Human-induced pluripotent stem cell-derived cardiomyocytes (hiPSC-CMs) have been widely used for disease modeling and drug cardiotoxicity screening. To this end, we recently developed human cardiac organoids (hCOs) for modeling human myocardium. Here, we perform a transcriptomic analysis of various in vitro hiPSC-CM platforms (2D iPSC-CM, 3D iPSC-CM and hCOs) to deduce the strengths and limitations of these in vitro models. We further compared iPSC-CM models to human myocardium samples. Our data show that the 3D in vitro environment of 3D hiPSC-CMs and hCOs stimulates the expression of genes associated with tissue formation. The hCOs demonstrated diverse physiologically relevant cellular functions compared to the hiPSC-CM only models. Including other cardiac cell types within hCOs led to more transcriptomic similarities to adult myocardium. hCOs lack matured cardiomyocytes and immune cells, which limits a complete replication of human adult myocardium. In conclusion, 3D hCOs are transcriptomically similar to myocardium, and future developments of engineered 3D cardiac models would benefit from diversifying cell populations, especially immune cells. Full article
(This article belongs to the Special Issue Patient-Derived Organoids in Personalized Medicine)
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Article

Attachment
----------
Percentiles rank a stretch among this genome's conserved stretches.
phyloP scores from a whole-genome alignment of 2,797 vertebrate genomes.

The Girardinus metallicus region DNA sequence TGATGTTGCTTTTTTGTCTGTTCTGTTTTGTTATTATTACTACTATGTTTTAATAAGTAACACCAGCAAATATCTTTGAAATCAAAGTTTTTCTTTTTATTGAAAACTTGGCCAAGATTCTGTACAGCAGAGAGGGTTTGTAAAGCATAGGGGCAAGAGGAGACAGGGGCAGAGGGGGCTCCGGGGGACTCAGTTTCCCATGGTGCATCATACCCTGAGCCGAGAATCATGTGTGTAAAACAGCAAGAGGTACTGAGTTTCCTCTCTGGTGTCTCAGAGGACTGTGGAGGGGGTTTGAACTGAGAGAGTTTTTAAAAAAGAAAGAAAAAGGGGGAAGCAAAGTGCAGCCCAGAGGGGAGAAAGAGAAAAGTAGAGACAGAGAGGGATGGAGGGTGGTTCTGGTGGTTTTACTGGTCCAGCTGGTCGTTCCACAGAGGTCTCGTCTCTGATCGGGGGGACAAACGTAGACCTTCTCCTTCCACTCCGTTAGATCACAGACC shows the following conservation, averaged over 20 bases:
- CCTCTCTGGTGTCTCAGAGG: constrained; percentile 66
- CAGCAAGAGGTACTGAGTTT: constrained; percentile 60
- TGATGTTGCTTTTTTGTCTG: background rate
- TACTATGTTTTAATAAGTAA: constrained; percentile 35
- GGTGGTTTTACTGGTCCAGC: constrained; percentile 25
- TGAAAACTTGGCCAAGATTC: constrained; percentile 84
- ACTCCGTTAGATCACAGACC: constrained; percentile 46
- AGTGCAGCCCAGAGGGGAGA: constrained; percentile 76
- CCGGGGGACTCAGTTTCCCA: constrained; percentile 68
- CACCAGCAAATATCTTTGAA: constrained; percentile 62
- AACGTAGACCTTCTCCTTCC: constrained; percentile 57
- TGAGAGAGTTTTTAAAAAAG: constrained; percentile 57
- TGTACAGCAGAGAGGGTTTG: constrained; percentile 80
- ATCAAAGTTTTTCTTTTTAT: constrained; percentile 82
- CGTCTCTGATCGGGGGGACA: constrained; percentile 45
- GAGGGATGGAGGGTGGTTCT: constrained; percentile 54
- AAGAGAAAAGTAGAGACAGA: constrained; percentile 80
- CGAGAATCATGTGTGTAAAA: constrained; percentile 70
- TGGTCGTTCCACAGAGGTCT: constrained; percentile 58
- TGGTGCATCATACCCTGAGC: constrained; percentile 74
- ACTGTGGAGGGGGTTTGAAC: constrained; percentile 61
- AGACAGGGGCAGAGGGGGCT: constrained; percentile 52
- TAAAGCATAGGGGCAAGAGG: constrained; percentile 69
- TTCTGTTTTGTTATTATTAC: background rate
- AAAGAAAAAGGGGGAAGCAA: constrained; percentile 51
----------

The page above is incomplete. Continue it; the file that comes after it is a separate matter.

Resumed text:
Establishment and Long-Term Expansion of Small Cell Lung Cancer Patient-Derived Tumor Organoids
Int. J. Mol. Sci. 2021, 22(3), 1349; https://0-doi-org.brum.beds.ac.uk/10.3390/ijms22031349 - 29 Jan 2021
Cited by 3 | Viewed by 797
Abstract
Differential chemo-sensitivity of cancer cells, which is attributed to the cellular heterogeneity and phenotypic variation of cancer cells, is considered to be the main reason for tumor recurrence after chemotherapy. Here, we generated small cell lung cancer patient-derived tumor organoids and subjected them [...] Read more.
Differential chemo-sensitivity of cancer cells, which is attributed to the cellular heterogeneity and phenotypic variation of cancer cells, is considered to be the main reason for tumor recurrence after chemotherapy. Here, we generated small cell lung cancer patient-derived tumor organoids and subjected them to long-term expansion with the addition of WNT3A or R-spondin1. We confirmed that the organoids have similar genetic profiles, molecular characteristics, and morphological architectures to the corresponding patient tumor tissue during and after long-term expansion. Interestingly, the cellular heterogeneity of organoids is reflected in their differential response to cisplatin or etoposide. We propose to utilize the organoids as small cell lung cancer patient avatar models that would be ideal for investigating the mechanisms underlying tumor recurrence after chemotherapy, and would ultimately help to develop personalized medicine. Full article
(This article belongs to the Special Issue Patient-Derived Organoids in Personalized Medicine)